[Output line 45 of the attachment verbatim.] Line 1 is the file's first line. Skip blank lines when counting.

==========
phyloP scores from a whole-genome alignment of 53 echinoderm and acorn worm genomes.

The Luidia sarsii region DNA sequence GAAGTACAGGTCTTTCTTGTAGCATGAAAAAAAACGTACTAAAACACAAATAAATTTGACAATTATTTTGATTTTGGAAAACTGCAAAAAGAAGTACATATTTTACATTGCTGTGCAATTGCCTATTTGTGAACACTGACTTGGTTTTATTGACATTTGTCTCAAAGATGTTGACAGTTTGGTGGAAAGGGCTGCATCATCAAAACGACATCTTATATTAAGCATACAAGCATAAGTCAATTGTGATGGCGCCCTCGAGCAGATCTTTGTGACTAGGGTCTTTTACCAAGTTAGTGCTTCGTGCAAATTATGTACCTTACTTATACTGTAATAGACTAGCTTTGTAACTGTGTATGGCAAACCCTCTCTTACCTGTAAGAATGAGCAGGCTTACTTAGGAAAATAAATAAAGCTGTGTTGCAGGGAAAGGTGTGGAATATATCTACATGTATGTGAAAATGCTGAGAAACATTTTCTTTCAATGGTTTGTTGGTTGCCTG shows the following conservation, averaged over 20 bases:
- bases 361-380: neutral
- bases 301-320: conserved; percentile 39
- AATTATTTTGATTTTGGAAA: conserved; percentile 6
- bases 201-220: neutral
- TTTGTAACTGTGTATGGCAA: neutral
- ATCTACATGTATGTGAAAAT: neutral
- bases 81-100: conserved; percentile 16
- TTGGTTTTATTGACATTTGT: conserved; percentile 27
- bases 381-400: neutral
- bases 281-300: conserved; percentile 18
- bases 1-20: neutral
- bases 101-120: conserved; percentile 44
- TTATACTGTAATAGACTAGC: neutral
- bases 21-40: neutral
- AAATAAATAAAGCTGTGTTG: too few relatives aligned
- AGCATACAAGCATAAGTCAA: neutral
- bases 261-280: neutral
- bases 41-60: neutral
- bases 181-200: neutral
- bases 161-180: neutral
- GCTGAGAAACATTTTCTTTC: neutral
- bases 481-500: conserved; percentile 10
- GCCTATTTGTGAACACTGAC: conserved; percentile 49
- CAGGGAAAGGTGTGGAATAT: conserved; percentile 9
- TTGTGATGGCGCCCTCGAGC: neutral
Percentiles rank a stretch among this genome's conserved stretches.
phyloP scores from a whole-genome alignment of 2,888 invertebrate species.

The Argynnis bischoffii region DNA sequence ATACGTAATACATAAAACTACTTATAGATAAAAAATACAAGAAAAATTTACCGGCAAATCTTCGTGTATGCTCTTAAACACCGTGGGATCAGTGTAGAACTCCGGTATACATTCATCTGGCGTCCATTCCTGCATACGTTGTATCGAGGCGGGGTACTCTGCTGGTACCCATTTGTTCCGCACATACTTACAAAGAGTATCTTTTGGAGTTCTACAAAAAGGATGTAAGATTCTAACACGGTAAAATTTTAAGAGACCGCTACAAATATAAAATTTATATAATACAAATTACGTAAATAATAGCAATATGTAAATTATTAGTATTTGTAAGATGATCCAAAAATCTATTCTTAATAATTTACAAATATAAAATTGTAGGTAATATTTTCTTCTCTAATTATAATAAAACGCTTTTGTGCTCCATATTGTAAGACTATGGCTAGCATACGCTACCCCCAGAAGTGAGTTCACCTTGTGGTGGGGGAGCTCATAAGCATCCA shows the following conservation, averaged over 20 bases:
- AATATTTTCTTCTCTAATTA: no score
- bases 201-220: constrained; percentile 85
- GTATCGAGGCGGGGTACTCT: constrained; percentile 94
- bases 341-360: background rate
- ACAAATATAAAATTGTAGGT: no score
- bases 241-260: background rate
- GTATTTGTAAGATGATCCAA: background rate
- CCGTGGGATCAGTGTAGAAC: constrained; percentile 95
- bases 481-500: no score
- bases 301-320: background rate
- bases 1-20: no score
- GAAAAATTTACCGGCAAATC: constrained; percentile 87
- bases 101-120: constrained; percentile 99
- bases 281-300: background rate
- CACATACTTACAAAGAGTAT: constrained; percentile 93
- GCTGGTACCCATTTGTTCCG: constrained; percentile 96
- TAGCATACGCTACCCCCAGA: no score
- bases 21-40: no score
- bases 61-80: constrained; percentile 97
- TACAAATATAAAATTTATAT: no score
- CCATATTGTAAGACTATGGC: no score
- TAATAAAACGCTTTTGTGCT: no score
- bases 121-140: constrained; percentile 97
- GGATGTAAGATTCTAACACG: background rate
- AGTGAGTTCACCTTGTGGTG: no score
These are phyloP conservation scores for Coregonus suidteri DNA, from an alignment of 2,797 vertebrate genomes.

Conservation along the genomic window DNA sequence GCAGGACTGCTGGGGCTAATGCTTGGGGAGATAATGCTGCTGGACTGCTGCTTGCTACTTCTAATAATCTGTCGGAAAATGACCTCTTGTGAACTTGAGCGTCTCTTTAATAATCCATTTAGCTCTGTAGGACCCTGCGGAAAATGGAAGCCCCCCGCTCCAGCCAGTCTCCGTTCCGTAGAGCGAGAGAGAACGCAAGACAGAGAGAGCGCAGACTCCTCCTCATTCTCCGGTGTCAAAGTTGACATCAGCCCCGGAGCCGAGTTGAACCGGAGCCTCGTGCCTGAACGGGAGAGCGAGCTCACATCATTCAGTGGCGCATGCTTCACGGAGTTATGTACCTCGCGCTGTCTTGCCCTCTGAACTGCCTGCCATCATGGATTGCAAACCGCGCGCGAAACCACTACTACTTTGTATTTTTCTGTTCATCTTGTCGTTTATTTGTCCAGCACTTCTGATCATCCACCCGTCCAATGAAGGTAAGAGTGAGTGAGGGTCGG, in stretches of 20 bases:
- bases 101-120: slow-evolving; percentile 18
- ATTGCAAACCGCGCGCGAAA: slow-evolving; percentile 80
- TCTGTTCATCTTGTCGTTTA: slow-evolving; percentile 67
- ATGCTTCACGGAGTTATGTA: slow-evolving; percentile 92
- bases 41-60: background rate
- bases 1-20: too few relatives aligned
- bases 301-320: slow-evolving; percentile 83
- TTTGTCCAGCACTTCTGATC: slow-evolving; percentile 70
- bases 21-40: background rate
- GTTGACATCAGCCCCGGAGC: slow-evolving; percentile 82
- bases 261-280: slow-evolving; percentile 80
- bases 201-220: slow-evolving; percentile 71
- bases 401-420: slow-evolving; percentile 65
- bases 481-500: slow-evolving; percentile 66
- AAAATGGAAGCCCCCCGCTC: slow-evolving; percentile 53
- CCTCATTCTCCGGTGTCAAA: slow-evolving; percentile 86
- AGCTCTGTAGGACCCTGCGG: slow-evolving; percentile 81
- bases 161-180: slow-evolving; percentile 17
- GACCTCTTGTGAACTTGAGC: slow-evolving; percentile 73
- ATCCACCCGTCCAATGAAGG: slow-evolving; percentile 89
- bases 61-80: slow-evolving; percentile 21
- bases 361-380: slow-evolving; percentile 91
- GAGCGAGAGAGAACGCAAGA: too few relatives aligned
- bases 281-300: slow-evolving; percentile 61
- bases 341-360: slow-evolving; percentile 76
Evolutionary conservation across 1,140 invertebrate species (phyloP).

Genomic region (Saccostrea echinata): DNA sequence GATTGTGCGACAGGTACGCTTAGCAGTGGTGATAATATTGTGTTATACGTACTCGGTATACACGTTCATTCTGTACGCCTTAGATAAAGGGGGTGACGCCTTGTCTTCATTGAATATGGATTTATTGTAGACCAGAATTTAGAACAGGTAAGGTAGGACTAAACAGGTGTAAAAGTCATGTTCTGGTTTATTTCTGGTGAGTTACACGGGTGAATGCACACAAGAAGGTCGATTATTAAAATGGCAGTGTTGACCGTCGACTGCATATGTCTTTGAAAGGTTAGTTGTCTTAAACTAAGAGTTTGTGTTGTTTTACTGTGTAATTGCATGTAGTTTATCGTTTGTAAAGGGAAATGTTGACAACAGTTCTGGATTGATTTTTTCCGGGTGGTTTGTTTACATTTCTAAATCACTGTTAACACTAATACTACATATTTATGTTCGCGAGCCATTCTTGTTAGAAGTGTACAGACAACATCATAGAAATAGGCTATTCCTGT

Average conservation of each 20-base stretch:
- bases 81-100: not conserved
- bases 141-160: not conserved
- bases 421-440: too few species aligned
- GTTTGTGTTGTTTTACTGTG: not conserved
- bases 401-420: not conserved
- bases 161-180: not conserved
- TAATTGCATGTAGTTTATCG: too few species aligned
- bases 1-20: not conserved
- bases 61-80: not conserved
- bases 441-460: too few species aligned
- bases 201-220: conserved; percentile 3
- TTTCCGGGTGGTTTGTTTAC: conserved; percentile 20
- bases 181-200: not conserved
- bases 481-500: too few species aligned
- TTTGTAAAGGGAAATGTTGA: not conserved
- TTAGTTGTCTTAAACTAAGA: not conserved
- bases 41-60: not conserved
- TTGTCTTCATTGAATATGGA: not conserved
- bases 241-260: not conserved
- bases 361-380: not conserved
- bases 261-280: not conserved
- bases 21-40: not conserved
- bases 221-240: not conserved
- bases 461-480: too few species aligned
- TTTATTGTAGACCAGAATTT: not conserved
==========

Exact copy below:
- CACATACTTACAAAGAGTAT: constrained; percentile 93